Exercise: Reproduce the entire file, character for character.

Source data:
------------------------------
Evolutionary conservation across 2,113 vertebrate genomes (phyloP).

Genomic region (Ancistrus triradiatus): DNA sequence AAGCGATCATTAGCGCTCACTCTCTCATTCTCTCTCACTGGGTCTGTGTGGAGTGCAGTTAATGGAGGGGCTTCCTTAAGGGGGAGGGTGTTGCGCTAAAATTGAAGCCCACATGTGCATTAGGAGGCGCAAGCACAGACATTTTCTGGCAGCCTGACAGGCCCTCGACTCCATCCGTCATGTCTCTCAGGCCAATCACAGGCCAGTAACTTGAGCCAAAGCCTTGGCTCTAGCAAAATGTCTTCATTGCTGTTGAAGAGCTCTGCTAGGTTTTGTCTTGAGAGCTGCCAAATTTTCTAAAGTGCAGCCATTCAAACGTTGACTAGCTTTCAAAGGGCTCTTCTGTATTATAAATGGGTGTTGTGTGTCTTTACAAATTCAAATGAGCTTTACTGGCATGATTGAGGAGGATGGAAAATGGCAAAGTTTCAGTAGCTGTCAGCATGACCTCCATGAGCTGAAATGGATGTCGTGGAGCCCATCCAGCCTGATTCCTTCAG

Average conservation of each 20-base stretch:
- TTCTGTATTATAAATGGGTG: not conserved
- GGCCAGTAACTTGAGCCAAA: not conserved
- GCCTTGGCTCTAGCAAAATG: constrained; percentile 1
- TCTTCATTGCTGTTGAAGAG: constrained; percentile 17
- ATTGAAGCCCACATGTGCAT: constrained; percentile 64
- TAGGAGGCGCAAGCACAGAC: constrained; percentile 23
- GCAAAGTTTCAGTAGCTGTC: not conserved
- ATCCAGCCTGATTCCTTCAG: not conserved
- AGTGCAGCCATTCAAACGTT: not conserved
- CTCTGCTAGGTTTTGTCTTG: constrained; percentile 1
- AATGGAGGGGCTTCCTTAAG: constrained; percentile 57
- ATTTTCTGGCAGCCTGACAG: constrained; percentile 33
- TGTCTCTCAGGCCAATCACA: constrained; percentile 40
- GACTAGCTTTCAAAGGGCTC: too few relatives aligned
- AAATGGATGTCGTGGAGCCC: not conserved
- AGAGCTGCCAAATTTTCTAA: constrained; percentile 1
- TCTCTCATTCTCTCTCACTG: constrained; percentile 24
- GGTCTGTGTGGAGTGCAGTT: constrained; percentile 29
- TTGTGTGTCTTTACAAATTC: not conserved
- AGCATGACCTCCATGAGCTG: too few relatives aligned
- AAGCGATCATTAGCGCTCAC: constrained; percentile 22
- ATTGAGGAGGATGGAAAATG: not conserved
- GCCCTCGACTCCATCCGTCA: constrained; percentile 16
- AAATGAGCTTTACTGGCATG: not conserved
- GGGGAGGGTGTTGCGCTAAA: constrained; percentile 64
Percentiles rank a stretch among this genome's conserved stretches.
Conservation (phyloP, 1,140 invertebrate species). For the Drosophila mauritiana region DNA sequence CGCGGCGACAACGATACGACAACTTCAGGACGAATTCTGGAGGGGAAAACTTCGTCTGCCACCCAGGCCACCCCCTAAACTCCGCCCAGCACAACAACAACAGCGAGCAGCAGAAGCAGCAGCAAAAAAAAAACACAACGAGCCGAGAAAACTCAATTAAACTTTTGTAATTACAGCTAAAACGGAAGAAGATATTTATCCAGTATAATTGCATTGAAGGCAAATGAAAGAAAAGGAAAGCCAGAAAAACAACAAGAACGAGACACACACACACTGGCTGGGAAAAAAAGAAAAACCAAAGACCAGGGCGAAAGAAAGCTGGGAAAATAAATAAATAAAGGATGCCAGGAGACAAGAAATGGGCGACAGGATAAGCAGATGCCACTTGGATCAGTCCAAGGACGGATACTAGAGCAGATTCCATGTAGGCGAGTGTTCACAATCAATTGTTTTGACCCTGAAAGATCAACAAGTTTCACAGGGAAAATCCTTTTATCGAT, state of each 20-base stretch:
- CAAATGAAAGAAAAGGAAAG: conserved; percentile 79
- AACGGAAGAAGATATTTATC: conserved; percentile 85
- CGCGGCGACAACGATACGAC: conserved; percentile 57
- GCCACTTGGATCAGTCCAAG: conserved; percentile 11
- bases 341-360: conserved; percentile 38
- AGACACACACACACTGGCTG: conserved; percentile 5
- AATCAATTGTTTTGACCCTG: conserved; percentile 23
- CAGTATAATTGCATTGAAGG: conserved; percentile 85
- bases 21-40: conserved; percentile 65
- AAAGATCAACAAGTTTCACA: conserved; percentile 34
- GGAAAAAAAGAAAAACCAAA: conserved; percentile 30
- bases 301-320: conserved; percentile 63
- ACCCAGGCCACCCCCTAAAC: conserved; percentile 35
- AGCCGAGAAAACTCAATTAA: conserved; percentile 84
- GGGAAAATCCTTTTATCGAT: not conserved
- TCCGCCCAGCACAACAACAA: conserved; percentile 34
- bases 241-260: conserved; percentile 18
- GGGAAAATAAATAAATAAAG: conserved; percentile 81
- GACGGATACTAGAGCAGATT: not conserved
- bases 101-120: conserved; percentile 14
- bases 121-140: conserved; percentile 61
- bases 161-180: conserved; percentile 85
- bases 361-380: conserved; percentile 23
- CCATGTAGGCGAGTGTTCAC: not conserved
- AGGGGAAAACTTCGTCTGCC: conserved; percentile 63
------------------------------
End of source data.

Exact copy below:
Evolutionary conservation across 2,113 vertebrate genomes (phyloP).

Genomic region (Ancistrus triradiatus): DNA sequence AAGCGATCATTAGCGCTCACTCTCTCATTCTCTCTCACTGGGTCTGTGTGGAGTGCAGTTAATGGAGGGGCTTCCTTAAGGGGGAGGGTGTTGCGCTAAAATTGAAGCCCACATGTGCATTAGGAGGCGCAAGCACAGACATTTTCTGGCAGCCTGACAGGCCCTCGACTCCATCCGTCATGTCTCTCAGGCCAATCACAGGCCAGTAACTTGAGCCAAAGCCTTGGCTCTAGCAAAATGTCTTCATTGCTGTTGAAGAGCTCTGCTAGGTTTTGTCTTGAGAGCTGCCAAATTTTCTAAAGTGCAGCCATTCAAACGTTGACTAGCTTTCAAAGGGCTCTTCTGTATTATAAATGGGTGTTGTGTGTCTTTACAAATTCAAATGAGCTTTACTGGCATGATTGAGGAGGATGGAAAATGGCAAAGTTTCAGTAGCTGTCAGCATGACCTCCATGAGCTGAAATGGATGTCGTGGAGCCCATCCAGCCTGATTCCTTCAG

Average conservation of each 20-base stretch:
- TTCTGTATTATAAATGGGTG: not conserved
- GGCCAGTAACTTGAGCCAAA: not conserved
- GCCTTGGCTCTAGCAAAATG: constrained; percentile 1
- TCTTCATTGCTGTTGAAGAG: constrained; percentile 17
- ATTGAAGCCCACATGTGCAT: constrained; percentile 64
- TAGGAGGCGCAAGCACAGAC: constrained; percentile 23
- GCAAAGTTTCAGTAGCTGTC: not conserved
- ATCCAGCCTGATTCCTTCAG: not conserved
- AGTGCAGCCATTCAAACGTT: not conserved
- CTCTGCTAGGTTTTGTCTTG: constrained; percentile 1
- AATGGAGGGGCTTCCTTAAG: constrained; percentile 57
- ATTTTCTGGCAGCCTGACAG: constrained; percentile 33
- TGTCTCTCAGGCCAATCACA: constrained; percentile 40
- GACTAGCTTTCAAAGGGCTC: too few relatives aligned
- AAATGGATGTCGTGGAGCCC: not conserved
- AGAGCTGCCAAATTTTCTAA: constrained; percentile 1
- TCTCTCATTCTCTCTCACTG: constrained; percentile 24
- GGTCTGTGTGGAGTGCAGTT: constrained; percentile 29
- TTGTGTGTCTTTACAAATTC: not conserved
- AGCATGACCTCCATGAGCTG: too few relatives aligned
- AAGCGATCATTAGCGCTCAC: constrained; percentile 22
- ATTGAGGAGGATGGAAAATG: not conserved
- GCCCTCGACTCCATCCGTCA: constrained; percentile 16
- AAATGAGCTTTACTGGCATG: not conserved
- GGGGAGGGTGTTGCGCTAAA: constrained; percentile 64
Percentiles rank a stretch among this genome's conserved stretches.
Conservation (phyloP, 1,140 invertebrate species). For the Drosophila mauritiana region DNA sequence CGCGGCGACAACGATACGACAACTTCAGGACGAATTCTGGAGGGGAAAACTTCGTCTGCCACCCAGGCCACCCCCTAAACTCCGCCCAGCACAACAACAACAGCGAGCAGCAGAAGCAGCAGCAAAAAAAAAACACAACGAGCCGAGAAAACTCAATTAAACTTTTGTAATTACAGCTAAAACGGAAGAAGATATTTATCCAGTATAATTGCATTGAAGGCAAATGAAAGAAAAGGAAAGCCAGAAAAACAACAAGAACGAGACACACACACACTGGCTGGGAAAAAAAGAAAAACCAAAGACCAGGGCGAAAGAAAGCTGGGAAAATAAATAAATAAAGGATGCCAGGAGACAAGAAATGGGCGACAGGATAAGCAGATGCCACTTGGATCAGTCCAAGGACGGATACTAGAGCAGATTCCATGTAGGCGAGTGTTCACAATCAATTGTTTTGACCCTGAAAGATCAACAAGTTTCACAGGGAAAATCCTTTTATCGAT, state of each 20-base stretch:
- CAAATGAAAGAAAAGGAAAG: conserved; percentile 79
- AACGGAAGAAGATATTTATC: conserved; percentile 85
- CGCGGCGACAACGATACGAC: conserved; percentile 57
- GCCACTTGGATCAGTCCAAG: conserved; percentile 11
- bases 341-360: conserved; percentile 38
- AGACACACACACACTGGCTG: conserved; percentile 5
- AATCAATTGTTTTGACCCTG: conserved; percentile 23
- CAGTATAATTGCATTGAAGG: conserved; percentile 85
- bases 21-40: conserved; percentile 65
- AAAGATCAACAAGTTTCACA: conserved; percentile 34
- GGAAAAAAAGAAAAACCAAA: conserved; percentile 30
- bases 301-320: conserved; percentile 63
- ACCCAGGCCACCCCCTAAAC: conserved; percentile 35
- AGCCGAGAAAACTCAATTAA: conserved; percentile 84
- GGGAAAATCCTTTTATCGAT: not conserved
- TCCGCCCAGCACAACAACAA: conserved; percentile 34
- bases 241-260: conserved; percentile 18
- GGGAAAATAAATAAATAAAG: conserved; percentile 81
- GACGGATACTAGAGCAGATT: not conserved
- bases 101-120: conserved; percentile 14
- bases 121-140: conserved; percentile 61
- bases 161-180: conserved; percentile 85
- bases 361-380: conserved; percentile 23
- CCATGTAGGCGAGTGTTCAC: not conserved
- AGGGGAAAACTTCGTCTGCC: conserved; percentile 63